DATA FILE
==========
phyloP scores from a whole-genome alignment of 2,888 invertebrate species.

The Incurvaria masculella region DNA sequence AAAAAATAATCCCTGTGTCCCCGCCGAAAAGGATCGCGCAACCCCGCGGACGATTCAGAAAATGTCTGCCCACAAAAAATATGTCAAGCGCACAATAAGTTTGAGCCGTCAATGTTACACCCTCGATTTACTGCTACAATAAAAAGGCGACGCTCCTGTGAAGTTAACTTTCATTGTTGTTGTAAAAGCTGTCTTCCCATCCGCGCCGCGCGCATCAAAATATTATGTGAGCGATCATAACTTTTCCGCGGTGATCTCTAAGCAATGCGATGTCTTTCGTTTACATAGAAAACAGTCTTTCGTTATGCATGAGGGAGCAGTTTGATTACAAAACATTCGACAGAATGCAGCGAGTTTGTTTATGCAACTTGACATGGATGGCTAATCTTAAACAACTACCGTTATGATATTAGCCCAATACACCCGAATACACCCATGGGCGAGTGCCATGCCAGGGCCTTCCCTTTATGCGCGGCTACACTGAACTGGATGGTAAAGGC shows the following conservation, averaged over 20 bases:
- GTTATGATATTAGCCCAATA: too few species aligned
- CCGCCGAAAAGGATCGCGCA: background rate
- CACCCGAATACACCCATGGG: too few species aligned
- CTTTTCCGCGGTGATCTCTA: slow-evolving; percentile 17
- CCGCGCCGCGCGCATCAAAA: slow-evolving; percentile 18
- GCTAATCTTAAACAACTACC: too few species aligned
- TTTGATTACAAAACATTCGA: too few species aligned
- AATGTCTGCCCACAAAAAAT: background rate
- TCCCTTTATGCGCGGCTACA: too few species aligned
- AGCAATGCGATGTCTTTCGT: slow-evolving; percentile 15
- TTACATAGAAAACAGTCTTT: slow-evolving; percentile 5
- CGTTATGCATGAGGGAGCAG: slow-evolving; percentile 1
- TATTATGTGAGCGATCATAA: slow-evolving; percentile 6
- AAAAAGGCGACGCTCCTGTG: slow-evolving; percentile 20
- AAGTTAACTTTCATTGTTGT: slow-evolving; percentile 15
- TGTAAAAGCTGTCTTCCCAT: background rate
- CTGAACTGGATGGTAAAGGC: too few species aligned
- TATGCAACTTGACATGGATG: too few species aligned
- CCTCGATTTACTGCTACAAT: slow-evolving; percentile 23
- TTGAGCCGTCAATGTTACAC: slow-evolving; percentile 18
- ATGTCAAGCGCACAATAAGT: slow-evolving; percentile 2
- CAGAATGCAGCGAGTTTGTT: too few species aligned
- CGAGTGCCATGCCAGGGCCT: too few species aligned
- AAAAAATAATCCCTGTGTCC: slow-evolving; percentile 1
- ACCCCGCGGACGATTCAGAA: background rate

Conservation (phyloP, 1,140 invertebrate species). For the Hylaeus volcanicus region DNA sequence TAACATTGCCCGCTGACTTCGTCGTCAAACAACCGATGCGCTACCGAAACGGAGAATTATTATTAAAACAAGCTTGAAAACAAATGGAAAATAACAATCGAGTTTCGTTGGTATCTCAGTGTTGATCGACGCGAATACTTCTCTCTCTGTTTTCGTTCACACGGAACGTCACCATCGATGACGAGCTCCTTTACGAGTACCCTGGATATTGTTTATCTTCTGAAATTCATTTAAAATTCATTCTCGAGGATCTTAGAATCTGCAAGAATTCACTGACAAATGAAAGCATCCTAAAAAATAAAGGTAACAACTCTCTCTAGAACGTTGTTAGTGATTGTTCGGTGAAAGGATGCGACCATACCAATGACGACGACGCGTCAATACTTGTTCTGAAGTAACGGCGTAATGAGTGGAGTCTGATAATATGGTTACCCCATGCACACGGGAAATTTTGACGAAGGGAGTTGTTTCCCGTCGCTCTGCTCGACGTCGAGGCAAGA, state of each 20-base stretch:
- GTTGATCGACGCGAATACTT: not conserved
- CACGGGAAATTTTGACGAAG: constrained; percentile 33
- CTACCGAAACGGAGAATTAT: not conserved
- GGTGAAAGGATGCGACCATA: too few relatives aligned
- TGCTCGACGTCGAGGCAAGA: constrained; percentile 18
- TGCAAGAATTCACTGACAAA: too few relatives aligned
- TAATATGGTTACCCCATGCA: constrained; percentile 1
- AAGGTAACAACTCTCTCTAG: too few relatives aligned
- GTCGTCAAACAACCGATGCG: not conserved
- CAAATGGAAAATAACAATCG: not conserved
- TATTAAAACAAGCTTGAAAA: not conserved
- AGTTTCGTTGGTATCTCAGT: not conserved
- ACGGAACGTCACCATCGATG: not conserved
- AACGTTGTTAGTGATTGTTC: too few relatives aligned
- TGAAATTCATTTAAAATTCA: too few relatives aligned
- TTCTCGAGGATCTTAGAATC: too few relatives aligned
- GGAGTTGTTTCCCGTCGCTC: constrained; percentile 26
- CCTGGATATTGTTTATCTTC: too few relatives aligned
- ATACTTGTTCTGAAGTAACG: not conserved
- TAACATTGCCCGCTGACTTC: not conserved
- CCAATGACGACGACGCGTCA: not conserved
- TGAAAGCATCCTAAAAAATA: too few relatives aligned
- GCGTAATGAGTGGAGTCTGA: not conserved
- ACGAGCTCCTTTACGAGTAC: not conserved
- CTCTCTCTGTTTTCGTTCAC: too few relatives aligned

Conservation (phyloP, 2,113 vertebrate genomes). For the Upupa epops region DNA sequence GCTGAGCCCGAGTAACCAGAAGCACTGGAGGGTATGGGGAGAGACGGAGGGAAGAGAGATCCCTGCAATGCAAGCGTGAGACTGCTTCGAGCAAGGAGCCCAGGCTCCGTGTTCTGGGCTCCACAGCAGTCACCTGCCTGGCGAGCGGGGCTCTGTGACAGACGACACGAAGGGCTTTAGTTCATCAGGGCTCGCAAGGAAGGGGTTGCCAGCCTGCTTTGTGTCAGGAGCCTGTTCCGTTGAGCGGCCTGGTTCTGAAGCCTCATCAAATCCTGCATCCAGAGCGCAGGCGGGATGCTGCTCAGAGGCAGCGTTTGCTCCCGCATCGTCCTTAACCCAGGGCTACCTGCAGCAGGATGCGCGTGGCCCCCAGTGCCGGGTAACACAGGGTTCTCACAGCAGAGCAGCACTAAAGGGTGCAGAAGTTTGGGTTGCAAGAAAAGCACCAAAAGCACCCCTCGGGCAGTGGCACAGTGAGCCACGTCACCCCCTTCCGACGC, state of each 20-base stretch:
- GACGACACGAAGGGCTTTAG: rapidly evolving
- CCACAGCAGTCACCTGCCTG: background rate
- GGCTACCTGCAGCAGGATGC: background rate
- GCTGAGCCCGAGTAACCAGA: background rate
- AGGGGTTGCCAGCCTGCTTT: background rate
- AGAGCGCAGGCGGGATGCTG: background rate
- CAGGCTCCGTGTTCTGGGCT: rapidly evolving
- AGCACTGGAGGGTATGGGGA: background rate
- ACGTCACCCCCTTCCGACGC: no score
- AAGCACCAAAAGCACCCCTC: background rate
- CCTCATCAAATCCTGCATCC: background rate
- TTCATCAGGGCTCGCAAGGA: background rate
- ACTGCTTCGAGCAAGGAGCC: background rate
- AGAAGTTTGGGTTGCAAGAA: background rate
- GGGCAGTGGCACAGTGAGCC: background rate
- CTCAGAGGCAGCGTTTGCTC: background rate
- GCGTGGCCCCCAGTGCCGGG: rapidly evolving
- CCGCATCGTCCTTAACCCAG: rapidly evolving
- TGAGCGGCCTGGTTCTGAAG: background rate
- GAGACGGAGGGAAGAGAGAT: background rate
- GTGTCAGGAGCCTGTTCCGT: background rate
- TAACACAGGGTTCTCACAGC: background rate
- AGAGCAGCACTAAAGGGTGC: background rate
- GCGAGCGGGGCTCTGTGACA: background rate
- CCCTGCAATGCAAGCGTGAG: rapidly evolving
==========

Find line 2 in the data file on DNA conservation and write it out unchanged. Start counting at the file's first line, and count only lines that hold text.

The Incurvaria masculella region DNA sequence AAAAAATAATCCCTGTGTCCCCGCCGAAAAGGATCGCGCAACCCCGCGGACGATTCAGAAAATGTCTGCCCACAAAAAATATGTCAAGCGCACAATAAGTTTGAGCCGTCAATGTTACACCCTCGATTTACTGCTACAATAAAAAGGCGACGCTCCTGTGAAGTTAACTTTCATTGTTGTTGTAAAAGCTGTCTTCCCATCCGCGCCGCGCGCATCAAAATATTATGTGAGCGATCATAACTTTTCCGCGGTGATCTCTAAGCAATGCGATGTCTTTCGTTTACATAGAAAACAGTCTTTCGTTATGCATGAGGGAGCAGTTTGATTACAAAACATTCGACAGAATGCAGCGAGTTTGTTTATGCAACTTGACATGGATGGCTAATCTTAAACAACTACCGTTATGATATTAGCCCAATACACCCGAATACACCCATGGGCGAGTGCCATGCCAGGGCCTTCCCTTTATGCGCGGCTACACTGAACTGGATGGTAAAGGC shows the following conservation, averaged over 20 bases: